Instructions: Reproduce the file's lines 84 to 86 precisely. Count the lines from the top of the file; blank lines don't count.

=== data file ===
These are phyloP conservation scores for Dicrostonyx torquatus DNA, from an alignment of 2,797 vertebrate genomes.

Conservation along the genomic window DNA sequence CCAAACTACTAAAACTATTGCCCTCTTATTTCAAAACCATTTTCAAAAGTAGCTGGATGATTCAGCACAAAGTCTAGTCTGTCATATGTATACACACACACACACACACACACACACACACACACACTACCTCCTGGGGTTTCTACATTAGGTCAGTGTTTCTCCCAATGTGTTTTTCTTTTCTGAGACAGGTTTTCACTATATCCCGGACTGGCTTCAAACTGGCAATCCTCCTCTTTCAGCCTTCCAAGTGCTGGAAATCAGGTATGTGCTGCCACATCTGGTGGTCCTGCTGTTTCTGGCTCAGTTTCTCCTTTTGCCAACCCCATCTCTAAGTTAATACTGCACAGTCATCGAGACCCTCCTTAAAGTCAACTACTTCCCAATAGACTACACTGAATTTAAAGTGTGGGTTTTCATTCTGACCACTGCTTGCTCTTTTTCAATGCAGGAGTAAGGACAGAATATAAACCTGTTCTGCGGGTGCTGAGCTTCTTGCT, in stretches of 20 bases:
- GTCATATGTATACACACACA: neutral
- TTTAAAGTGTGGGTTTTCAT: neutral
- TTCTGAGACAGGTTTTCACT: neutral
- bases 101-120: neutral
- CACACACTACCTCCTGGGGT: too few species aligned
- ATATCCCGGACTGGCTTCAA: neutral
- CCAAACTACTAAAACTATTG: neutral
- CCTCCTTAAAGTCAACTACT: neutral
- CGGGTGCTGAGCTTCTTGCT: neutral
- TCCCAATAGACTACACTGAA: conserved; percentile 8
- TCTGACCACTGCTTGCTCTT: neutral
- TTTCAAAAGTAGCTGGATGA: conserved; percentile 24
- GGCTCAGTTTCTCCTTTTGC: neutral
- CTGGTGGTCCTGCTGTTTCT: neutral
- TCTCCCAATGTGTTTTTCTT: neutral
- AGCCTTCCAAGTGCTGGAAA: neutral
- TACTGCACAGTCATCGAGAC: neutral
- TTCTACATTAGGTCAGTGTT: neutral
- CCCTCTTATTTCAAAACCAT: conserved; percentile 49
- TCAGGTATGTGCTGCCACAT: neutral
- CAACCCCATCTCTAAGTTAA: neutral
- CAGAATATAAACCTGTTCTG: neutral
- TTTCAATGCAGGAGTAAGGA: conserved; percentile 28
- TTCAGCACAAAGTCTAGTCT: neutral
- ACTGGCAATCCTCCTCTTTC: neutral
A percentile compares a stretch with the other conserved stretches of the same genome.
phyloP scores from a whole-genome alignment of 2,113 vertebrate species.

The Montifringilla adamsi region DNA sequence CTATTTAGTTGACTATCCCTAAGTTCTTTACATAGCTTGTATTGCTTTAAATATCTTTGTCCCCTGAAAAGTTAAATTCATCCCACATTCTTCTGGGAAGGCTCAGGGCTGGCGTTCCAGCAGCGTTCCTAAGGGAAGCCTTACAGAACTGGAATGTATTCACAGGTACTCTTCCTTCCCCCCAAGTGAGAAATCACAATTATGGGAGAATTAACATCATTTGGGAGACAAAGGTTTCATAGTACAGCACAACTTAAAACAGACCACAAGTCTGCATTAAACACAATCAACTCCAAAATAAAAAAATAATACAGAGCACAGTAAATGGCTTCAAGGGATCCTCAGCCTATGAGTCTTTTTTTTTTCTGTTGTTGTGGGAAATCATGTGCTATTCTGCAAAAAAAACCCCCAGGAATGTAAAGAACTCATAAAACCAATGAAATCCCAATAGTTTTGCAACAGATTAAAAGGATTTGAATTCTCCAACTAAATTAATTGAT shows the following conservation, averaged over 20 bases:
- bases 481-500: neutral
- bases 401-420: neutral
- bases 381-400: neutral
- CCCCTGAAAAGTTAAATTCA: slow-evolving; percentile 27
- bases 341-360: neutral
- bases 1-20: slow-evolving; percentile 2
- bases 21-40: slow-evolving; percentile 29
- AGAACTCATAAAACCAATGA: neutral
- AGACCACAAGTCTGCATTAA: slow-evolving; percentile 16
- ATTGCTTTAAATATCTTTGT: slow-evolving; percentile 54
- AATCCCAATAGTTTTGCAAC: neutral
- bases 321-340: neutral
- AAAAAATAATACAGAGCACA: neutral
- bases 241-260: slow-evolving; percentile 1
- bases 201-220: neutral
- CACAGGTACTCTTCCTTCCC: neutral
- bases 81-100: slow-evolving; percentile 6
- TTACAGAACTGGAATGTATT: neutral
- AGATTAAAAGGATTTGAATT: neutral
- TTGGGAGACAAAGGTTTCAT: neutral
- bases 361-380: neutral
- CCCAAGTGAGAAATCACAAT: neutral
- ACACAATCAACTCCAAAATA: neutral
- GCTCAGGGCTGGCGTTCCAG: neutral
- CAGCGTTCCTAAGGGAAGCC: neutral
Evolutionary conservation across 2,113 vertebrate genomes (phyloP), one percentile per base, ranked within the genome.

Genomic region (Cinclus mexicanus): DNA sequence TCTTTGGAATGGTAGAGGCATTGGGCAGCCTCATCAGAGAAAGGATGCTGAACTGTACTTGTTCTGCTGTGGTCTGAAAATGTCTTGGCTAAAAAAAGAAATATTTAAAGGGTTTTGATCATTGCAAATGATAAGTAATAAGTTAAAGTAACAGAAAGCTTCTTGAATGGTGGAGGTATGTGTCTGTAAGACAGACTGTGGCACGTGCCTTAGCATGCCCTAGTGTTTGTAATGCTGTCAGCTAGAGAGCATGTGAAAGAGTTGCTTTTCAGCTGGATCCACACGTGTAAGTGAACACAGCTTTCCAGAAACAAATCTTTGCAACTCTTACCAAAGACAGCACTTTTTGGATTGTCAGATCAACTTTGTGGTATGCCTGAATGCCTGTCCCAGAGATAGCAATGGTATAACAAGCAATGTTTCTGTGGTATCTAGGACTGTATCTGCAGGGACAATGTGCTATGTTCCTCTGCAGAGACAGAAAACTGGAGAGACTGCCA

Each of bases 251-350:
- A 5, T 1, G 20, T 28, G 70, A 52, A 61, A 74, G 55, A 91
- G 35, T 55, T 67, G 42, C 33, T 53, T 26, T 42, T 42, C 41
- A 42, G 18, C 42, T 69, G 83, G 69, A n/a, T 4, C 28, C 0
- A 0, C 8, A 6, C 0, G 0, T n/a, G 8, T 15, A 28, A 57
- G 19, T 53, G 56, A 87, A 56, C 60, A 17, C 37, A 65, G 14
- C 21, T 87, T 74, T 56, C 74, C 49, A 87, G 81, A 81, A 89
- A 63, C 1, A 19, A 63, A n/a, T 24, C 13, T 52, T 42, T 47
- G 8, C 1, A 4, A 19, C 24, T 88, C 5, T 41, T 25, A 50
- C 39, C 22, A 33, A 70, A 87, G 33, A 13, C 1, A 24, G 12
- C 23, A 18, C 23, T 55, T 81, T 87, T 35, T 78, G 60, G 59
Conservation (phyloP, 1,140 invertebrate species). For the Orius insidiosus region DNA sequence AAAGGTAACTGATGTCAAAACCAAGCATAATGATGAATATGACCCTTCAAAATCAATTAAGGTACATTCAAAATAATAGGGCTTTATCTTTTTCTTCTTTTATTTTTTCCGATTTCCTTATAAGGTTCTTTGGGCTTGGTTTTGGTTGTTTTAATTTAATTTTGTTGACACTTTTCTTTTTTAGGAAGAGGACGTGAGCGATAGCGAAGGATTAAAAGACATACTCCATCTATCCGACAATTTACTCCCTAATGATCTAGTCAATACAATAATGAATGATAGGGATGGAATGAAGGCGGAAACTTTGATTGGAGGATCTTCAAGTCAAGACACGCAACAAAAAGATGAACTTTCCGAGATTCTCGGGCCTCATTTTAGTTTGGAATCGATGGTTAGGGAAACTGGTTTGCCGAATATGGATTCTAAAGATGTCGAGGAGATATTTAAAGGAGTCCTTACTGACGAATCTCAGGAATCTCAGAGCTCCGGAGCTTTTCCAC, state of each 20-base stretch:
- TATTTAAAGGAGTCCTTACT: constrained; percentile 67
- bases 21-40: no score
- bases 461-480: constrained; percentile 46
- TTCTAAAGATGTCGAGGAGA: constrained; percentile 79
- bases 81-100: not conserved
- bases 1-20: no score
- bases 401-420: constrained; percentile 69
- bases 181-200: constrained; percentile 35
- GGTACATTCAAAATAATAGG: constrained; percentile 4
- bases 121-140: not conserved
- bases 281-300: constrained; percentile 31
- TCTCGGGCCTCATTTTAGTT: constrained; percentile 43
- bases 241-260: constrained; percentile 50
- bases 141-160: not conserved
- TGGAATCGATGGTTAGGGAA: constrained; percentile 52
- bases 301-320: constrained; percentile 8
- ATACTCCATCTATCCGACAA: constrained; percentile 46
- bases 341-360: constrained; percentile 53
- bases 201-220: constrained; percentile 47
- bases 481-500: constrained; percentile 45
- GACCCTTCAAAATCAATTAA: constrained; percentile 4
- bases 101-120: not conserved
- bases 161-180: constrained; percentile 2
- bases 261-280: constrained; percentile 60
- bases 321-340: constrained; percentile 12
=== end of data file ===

- TGGAATCGATGGTTAGGGAA: constrained; percentile 52
- bases 301-320: constrained; percentile 8
- ATACTCCATCTATCCGACAA: constrained; percentile 46